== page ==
Minced “beef”, burgers, and sausages dominate the industry’s current product offerings. The “meat” consists of plant proteins (such as soybeans, lentils, potatoes, peas, and mung beans) which are flavoured and coloured with plant-derived additives to mimic real meat. Many start-ups are also developing vegetarian seafood alternatives, whilst others hope to bring nutritious and energy-efficient insect proteins to the fore.

What strategies have helped the alternative meat industry to grow?

The successful journey of these novel food products from niche to mainstream is in part due to strategic audience targeting. Producers have appealed to “flexitarians” and “reducetarians” by displaying their products on meat shelves instead of the specialty vegetarian aisle in stores. This is the very strategy that propelled alternative dairy (such as soy, almond, and oat milk) to a 12.6% share (USD2.1 billion) of the US dairy market in 2017, a 61% increase since 2012 (6). Moreover, by debuting their burgers in limited quantities through several high-end partner restaurants in New York, Impossible Foods established premium status for plant-based meat products, which they later capitalised upon when scaling up production.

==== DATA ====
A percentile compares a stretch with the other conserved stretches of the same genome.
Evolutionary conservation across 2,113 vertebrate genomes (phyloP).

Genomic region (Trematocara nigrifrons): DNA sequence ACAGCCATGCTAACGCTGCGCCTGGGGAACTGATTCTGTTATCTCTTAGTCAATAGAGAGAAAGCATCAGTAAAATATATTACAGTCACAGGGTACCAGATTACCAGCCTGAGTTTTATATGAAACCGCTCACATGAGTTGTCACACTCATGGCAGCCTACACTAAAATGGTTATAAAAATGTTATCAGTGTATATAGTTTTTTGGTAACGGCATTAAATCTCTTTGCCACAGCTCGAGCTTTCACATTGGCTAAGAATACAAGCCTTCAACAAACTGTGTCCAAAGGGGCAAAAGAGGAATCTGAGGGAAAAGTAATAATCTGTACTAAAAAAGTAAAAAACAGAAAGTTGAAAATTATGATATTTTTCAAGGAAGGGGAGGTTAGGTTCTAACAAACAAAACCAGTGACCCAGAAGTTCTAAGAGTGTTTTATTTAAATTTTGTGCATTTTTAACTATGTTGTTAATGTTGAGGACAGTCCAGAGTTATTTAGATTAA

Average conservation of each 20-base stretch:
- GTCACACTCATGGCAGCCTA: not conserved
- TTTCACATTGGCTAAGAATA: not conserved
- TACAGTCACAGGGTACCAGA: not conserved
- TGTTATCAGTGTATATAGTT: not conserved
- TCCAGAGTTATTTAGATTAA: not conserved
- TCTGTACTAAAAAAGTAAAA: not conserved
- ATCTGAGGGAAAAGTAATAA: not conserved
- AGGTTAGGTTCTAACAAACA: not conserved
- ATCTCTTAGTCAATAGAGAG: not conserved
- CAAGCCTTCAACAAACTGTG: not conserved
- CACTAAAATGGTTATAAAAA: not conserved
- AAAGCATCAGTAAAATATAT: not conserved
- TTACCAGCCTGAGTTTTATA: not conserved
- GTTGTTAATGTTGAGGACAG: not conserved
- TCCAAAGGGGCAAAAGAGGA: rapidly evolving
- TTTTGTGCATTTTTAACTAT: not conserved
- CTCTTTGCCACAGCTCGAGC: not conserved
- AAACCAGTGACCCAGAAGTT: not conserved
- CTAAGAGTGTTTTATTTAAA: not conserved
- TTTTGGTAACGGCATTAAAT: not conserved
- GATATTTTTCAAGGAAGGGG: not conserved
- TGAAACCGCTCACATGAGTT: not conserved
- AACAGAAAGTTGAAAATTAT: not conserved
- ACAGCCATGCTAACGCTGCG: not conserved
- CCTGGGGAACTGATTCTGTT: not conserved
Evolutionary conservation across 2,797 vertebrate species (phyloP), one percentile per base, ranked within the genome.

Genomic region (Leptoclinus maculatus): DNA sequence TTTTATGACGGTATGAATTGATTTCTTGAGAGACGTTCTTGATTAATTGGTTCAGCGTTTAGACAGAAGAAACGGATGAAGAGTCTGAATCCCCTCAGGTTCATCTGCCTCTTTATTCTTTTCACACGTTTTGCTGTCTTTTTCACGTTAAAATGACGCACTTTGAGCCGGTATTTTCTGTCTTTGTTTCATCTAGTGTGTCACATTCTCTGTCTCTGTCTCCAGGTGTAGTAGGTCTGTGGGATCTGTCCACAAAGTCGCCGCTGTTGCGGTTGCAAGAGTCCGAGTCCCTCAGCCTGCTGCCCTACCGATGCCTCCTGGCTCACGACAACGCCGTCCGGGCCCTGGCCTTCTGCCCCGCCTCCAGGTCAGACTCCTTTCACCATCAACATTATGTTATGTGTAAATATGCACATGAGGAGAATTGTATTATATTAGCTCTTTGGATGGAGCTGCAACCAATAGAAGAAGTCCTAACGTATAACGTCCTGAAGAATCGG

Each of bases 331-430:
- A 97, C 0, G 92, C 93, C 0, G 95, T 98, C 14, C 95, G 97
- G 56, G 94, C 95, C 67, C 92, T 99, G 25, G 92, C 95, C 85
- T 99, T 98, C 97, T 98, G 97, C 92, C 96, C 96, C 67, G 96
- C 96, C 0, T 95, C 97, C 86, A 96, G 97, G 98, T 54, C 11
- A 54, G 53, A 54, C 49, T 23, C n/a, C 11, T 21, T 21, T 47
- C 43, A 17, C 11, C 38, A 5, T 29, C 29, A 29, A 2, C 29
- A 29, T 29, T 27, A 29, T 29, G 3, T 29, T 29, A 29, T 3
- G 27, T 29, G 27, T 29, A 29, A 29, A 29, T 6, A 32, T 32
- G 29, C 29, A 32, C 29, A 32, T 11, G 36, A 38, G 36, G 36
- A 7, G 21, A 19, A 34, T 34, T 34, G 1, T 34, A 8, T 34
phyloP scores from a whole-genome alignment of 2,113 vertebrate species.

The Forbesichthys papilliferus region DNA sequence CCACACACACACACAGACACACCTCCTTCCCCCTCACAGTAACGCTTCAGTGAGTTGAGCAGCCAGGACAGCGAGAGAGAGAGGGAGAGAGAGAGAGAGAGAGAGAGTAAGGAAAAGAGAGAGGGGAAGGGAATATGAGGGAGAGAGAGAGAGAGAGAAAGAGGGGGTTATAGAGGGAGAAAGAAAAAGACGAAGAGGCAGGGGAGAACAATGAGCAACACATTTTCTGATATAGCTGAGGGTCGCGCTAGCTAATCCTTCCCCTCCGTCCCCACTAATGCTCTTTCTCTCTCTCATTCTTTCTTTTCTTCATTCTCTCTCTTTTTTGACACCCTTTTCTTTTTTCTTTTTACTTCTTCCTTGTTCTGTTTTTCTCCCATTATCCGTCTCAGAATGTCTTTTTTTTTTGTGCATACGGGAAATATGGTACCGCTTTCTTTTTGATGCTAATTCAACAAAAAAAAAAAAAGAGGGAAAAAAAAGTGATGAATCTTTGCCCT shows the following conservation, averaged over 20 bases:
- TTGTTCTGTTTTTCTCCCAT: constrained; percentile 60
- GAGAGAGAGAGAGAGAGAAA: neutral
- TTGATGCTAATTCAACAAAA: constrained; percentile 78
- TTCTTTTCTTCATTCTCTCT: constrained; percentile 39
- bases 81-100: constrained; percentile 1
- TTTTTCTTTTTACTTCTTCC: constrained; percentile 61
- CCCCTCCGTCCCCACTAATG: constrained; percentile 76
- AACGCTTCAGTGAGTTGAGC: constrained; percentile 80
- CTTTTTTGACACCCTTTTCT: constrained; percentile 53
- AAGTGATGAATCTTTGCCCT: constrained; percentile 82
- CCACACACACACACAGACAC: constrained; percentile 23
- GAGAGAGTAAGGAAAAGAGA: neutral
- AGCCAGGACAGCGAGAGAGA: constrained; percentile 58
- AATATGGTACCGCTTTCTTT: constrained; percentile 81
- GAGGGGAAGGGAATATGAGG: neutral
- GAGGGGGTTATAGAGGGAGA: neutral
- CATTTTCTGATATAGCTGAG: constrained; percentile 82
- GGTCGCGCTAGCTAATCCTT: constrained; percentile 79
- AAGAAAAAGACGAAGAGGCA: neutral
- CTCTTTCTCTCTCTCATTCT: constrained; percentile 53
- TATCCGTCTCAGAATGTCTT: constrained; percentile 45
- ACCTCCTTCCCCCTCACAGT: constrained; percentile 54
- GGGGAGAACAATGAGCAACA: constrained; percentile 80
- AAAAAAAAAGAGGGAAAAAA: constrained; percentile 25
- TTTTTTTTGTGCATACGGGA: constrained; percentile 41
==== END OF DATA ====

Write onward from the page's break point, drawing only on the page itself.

What challenges face the alternative meat industry?

However, the alternative meat industry faces several major challenges. One is the products’ texture. The textural requirements of the first generation of plant-based meats - burger patties and sausages made of minced, sliced or shredded “meat” - are fairly straightforward, but products that replicate the look and mouthfeel of a real cut of meat, i.e. the fibrous structure of chicken breast or a steak, are still a work in progress. Many in the industry believe textural realism will be a key selling point for consumers going forward.

One of the companies at the forefront of this development is Novameat, based in Barcelona. Novameat developed a 3D-printed plant-based beef steak, using their patented “microextrusion” technology to form ultra-thin muscle-like fibres by pushing the plant protein base through tiny holes, then layering these fibres on top of one another. Other companies, including Eat Just and Cargill- and Tyson-backed Memphis Meats, use tissues taken from live animals, place them in nutrient solutions, and allow them to develop into whole cuts of meat. Rapid progress has been made in the area of these “cultivated” meats, also known as lab-grown, synthetic, or in vitro meat, with products likely to hit supermarket shelves within the decade; it took just over three years for East Just’ slab-grown chicken nuggets to gain regulatory approval.